If you had enough of wandering on the internet searching for what the useMemo() hook in React does! Then you have come to the right post. I will give you a solid example based approach on when and why we use the useMemo() hook in certain situations.
You must already be familiar with the typical definition available on the internet
useMemo() allows you to memoize expensive functions so that you can avoid calling them on every render.
Many of you might be more confused now about what the term "memoized" means. If you search what memoize is, you will get a vague definition like "storing the results of expensive function calls and returning the cached result when the same inputs occur again". This is just a paraphrased version of what the definition for the useMemo() hook is. Don't worry, I was at the same place when I began learning hooks.
Now let's get an understanding of how and when we use the useMemo() hook by following an example. To begin with, initiate a react project with
npx create-react-app learning-usememo
The Noob Approach
Let us consider the following code now:
This is the example we will follow. Our objective is to console log the user object every time there is a change in its values. I assume you know how useState and useEffect hooks work since they are more straightforward. The above example is pretty self-explanatory and understandable, hence I won't squander words explaining it.
The above code seems to do its job fine, except for the part that the user object is being console logged every time we toggle the colour of the button.
We don't need that, we only want to console log when the values of the user object change.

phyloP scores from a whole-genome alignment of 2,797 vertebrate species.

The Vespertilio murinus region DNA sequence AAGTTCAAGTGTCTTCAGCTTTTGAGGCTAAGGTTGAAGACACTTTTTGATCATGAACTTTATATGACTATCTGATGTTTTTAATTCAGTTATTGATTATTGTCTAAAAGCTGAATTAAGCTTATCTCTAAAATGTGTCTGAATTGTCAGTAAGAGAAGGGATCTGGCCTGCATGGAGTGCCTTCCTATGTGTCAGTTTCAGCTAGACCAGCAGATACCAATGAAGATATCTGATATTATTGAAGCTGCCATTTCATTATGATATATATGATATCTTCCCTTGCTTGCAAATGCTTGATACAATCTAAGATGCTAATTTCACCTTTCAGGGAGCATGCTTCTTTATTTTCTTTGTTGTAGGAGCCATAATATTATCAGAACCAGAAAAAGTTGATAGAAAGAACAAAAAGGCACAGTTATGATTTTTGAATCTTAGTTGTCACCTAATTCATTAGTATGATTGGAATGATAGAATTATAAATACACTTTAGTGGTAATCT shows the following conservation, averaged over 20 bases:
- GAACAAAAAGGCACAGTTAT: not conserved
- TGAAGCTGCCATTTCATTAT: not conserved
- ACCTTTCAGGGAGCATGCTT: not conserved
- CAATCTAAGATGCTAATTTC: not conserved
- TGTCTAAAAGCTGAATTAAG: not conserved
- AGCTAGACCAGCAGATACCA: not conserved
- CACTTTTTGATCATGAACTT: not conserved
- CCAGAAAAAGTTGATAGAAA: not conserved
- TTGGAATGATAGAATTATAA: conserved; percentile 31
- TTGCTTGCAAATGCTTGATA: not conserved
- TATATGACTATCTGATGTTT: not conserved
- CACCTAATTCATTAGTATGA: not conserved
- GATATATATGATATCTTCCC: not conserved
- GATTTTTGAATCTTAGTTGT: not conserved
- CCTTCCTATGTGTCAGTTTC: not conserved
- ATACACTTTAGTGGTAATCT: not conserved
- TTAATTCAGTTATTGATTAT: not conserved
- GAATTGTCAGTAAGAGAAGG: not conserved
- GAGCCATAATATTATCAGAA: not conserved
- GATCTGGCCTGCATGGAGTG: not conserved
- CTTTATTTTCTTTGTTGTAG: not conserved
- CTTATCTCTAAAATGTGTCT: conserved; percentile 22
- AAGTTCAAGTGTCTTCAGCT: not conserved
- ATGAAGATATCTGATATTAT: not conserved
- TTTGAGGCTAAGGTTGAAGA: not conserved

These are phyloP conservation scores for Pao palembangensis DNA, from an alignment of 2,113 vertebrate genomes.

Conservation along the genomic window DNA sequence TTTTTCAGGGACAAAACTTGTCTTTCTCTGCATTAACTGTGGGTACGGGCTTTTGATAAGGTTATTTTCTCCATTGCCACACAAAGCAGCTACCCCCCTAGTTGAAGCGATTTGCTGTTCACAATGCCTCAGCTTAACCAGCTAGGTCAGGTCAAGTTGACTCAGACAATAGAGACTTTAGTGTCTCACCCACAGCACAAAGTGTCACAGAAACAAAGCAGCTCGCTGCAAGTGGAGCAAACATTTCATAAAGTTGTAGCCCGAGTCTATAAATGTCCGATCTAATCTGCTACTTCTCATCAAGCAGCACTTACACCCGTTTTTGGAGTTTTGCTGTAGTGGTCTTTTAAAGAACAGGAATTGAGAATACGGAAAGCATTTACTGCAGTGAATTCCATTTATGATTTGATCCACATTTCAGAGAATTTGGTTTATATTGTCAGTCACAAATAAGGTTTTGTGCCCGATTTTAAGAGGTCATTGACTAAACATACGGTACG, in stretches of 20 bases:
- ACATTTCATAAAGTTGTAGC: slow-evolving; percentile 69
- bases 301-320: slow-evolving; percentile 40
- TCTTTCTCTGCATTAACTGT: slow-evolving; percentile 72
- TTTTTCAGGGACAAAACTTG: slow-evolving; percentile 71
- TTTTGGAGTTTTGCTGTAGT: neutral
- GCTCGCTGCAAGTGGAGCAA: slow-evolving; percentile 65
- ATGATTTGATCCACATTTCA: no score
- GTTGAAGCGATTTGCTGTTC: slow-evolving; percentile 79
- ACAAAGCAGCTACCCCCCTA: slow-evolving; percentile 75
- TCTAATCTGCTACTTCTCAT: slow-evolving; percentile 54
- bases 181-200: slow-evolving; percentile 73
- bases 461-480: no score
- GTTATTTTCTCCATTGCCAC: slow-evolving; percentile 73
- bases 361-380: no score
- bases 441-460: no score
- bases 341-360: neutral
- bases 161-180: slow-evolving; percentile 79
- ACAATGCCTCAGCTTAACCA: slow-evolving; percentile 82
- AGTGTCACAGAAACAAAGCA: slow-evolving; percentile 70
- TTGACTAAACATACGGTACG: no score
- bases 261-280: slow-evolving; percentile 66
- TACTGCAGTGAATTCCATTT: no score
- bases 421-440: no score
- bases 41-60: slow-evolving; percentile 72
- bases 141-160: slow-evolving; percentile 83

The reason the useEffect is triggering the console log is because a new user object is being created in every render with the above implementation.
The Advanced Approach
We can better the above implementation with some tweaks in the useEffect dependency array to get our desired outcome. Run the modified code below:
Now we have passed the "name" and "age" parameters directly to the useEffect dependency array. Now, the console log will only be triggered when these parameters change. No console log is working correctly. However, we have a new warning in the terminal.
We are using the "user" variable inside useEffect without passing it to the dependency variable.
Another flaw of this method is if we want to add new params to the user object, we will have to add it explicitly into the useEffect hook dependency array as well.
The Pro Approach
Now let's see how the pros do it. Here is where the useMemo() hook comes in handy. Straight away, run the code below and get an understanding for yourself.
Isn't it clean? Many of you might have already got an idea of what the useMemo() hook did here.
Let's go to the drawing board. Here is the syntax of the useMemo() hook.
useMemo is similar to the useEffect hook as it only recomputes the value when there is a change in any of its dependencies. But unlike useEffect, the useMemo() hook can store the returned recomputed value directly to a variable.
In our example, useMemo simply recomputes the "user" object when there is a change in the parameters "age" and "name". That is all useMemo is, recompute and store the result to a variable whenever there is a change in certain parameters. This enabled us to use the "user" object as a dependency for the useEffect hook which was console logging our "user" object. Now, everything falls into place and our objective has been accomplished.
Even tho this article was a bit lengthy, reading this completely gave you the core ideology behind why and where we use the useMemo() hook. If I just showed you the implementation of the final version, you wouldn't understand why the concept of memoization and useMemo exist in the first place.
Thank you for reading. I will see you in another article, you can check my other articles here.